1. Cell Bottom Blues
This year, your back-to-school shopping may have included more devices and downloads than pieces of attire. According to the NYT, today's teenagers favor tech over clothes. One retail analysts explains how his focus groups go these days: "You try to get them talking about what’s the next look, what they’re excited about purchasing in apparel, and the conversation always circles back to the iPhone 6."
+ Of course, the days of thinking of tech and fashion as two separate verticals could soon be ending. From Horace Dediu: Apparel is Next.
+ Often tech trends are as hard to predict as the next fashion craze. The Economist has a chart that details the emerging technologies hype circle. (I was using one of those to hold up my corduroys back in the 80s.)
2. Making History
"Those who cannot remember the past are condemned to repeat it." Or maybe not. As the New Yorker's Adam Gopnik explains: "What history generally teaches is how hard it is for anyone to control it, including the people who think they’re making it." If anything, history reminds us is to keep a current crisis in perspective, because things have been really bad before. By doing this, we can better avoid the notion that "each crisis is a historical crisis in need of urgent aggressive handling -- even if all experience shows that aggressive handling of such situations has in the past, quite often made things worse." (That sounds like an excellent excuse to take the rest of the day off.)
+ That said, has this August been the worst month ever?
3. (In) The Way of the Gun
The gun debate is back in the headlines again after a 9 year-old being taught to shoot an Uzi lost control of the weapon and accidentally shot and killed her instructor. Here's BloombergBusinessweek with four blunt points.
+ Welcome to Nucla, Colorado. A town of fewer than 700 people with a unique law: The head of every household must own a gun.
+ In News 21, journalism students go deep on big subjects. The current topic: America's Gun Wars.
4. Naming Names
Anonymity enables the worst Internet citizens to ruin the conversation for the rest of us. But that's only part of the story. GigaOm's Mathew Ingram argues that the more important part of anonymity is that it provides a safety veil for everyday people. (Maybe everyday people are the problem...)
+ Rebecca Mead on the professor and the trolls: The Troll Slayer.
5. The Hollywood Sign Points North
"Watching the ways in which his two teenage sons consumed media, Robbins became convinced that the future of youth entertainment wasn’t in broadcast or cable TV but in short-form digital videos, particularly on YouTube." There's a good business lesson there. Follow the kids is the new follow the money. BusinessWeek's Felix Gillette follows it all (and just about every major media and technology company) to the YouTube networks that have become Hollywood's big money hit factory.
6. Rabbit Recycles?
"Moran pedaled home, traded his bike for his car, and returned to Updike’s house. He hefted the trash bag filled with the honorary degrees from the street. During the years that followed, he would return to Updike’s curb more times than he could count." The Atlantic's Adrienne LaFrance with the odd story of the man who made off with John Updike's trash. Who really owns a great writer’s legacy? (And does Updike recycle?)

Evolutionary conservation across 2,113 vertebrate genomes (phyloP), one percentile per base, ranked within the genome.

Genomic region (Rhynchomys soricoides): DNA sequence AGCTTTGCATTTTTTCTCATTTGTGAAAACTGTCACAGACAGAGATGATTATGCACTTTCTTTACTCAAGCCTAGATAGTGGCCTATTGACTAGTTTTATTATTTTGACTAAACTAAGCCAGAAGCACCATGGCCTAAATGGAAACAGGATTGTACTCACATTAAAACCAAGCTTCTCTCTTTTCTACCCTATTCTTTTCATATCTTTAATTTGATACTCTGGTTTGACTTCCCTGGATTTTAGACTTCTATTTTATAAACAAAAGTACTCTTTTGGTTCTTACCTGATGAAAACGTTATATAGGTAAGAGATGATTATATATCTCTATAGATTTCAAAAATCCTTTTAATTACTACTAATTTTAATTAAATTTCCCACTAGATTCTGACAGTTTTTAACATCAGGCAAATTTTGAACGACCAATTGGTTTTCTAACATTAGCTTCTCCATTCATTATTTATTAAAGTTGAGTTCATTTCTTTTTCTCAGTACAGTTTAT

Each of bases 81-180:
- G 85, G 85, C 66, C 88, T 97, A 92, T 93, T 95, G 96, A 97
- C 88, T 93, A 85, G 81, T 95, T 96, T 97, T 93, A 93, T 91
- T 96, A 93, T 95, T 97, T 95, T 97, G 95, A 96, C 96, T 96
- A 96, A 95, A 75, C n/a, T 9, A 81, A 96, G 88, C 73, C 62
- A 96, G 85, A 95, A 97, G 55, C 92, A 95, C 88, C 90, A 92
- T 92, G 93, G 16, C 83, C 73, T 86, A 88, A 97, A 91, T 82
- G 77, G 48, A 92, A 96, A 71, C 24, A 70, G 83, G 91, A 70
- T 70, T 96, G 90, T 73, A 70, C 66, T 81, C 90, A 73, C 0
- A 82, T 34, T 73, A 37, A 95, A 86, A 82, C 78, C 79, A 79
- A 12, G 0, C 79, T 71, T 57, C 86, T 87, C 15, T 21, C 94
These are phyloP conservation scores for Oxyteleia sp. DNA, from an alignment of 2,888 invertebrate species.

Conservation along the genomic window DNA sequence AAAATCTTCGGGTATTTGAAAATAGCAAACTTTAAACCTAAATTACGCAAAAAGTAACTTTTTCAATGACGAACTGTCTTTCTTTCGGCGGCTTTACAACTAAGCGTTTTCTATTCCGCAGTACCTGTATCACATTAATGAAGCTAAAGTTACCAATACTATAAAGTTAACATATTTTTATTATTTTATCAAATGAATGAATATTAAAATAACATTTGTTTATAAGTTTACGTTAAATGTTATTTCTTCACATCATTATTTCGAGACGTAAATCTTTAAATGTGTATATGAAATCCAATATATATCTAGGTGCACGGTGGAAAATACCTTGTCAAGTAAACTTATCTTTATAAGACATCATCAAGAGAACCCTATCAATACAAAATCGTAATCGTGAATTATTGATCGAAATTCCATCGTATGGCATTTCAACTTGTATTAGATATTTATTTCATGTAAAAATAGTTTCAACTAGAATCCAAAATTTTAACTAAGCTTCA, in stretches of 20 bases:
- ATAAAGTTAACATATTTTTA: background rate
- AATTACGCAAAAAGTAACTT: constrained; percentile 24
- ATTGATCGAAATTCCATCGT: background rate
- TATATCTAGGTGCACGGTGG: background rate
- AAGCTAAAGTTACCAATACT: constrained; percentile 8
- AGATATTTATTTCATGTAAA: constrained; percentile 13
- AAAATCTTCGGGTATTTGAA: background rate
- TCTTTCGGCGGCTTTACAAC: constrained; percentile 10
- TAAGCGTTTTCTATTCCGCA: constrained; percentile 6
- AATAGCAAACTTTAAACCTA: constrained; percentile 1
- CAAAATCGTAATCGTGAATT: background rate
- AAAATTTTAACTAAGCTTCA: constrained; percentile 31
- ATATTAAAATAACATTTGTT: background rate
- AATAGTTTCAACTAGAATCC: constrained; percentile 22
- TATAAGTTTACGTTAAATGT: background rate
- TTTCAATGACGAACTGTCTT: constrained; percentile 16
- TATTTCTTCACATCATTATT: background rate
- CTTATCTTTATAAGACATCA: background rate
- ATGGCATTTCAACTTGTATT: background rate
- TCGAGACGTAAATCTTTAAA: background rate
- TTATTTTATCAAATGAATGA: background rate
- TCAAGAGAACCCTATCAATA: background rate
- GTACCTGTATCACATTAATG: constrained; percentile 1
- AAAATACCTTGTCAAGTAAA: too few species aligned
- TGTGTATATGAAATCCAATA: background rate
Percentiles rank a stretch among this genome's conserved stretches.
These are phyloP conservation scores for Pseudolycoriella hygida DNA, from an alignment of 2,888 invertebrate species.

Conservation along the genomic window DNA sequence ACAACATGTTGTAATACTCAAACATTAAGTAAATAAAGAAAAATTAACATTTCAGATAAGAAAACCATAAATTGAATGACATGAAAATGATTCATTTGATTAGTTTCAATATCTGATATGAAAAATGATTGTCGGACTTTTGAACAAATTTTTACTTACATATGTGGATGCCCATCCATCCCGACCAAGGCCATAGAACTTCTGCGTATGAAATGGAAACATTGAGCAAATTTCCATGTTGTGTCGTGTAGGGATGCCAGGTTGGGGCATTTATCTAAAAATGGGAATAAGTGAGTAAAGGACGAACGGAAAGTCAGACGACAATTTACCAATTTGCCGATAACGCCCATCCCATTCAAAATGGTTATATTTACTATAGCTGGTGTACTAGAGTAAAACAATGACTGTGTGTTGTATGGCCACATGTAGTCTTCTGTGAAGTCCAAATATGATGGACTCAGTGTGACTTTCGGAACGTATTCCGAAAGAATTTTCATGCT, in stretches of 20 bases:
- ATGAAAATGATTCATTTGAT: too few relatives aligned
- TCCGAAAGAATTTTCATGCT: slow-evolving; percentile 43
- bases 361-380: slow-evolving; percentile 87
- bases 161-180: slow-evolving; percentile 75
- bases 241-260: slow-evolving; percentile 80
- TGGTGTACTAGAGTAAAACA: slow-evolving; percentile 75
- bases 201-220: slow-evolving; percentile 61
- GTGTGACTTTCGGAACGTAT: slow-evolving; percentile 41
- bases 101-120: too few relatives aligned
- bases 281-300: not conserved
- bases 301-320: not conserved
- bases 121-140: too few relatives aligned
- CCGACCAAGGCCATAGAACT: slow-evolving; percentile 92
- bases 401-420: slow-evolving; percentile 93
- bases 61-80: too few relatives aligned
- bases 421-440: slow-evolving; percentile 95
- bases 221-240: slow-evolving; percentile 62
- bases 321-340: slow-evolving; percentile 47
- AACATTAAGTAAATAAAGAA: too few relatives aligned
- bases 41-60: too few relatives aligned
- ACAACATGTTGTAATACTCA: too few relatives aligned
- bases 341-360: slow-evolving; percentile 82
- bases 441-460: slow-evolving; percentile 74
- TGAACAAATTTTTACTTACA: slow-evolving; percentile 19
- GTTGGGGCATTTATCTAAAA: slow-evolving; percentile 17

7. Don't Snort the Water
More than 12,000 residents of St John Parish in Louisiana have been alerted to the disturbing news that their drinking water tested positive for a brain-eating amoeba. So far there are no current illnesses, and health officials have tried to calm nerves by explaining that "the amoeba can only be harmful if ingested through the nose." Uh, so, yeah, go ahead and drink up.
+ The other water that Louisiana residents need to worry about is the rising ocean. The state is losing a football field of land every 48 minutes. ProPublica with an interactive report: Losing Ground.
8. Feigned Ankle
USC senior football captain Josh Shaw was regarded as a hero after he injured his ankles jumping off a balcony to save his drowning nephew. Only, it turns out that he made the whole thing up. He's been suspended from the team, and this could just be the beginning of the story.
+ Meanwhile, USC senior running back Anthony Brown quit the team and took to social media to call head coach Steve Sarkisian a racist.
+ College football stadiums are more packed than ever. Except the student sections.
9. Almond In
"Almonds recently overtook peanuts as the most-eaten 'nut' (seed, technically) in the United States, and Americans now consume more than 10 times as many almonds as we did in 1965." They are good for you. So of course, there's got to be a dark side of almond use. Almonds should watch their back. I just saw a bottle of artisanal cashew milk in my local Whole Foods.
+ Shouts and Murmurs: "Yesterday, at our local grocer's, Pa and I saw that there are not one but two competing companies trying to sell lowly cabbage as a 'kale extender.' Pa said, 'The only thing I’d like to extend is my middle finger.'"
10. The Bottom of the News
The web nearly exploded when we learned that Sanrio execs suggested that Hello Kitty is not a cat: "She's a cartoon character. She is a little girl. She is a friend. But she is not a cat." Yeah, and next you're gonna tell me that Snoop is not really a Dogg. Sanrio has attempted to clarify. The Wire has collected the latest updates.
+ Toronto Mayor Rob Ford's numbers suggest he's got a better than decent shot at re-election. Let that be a lesson to you.
+ Laird Hamilton shoots the pier at Malibu Lagoon and then saves a dude who had lost his board in rough surf. Of course he did. He's Laird Friggin Hamilton.
+ Brad and Angelina are married.
+ Fx just ordered a show from Zach Galifianakis and Louis C.K. It's about a clown. Enough said.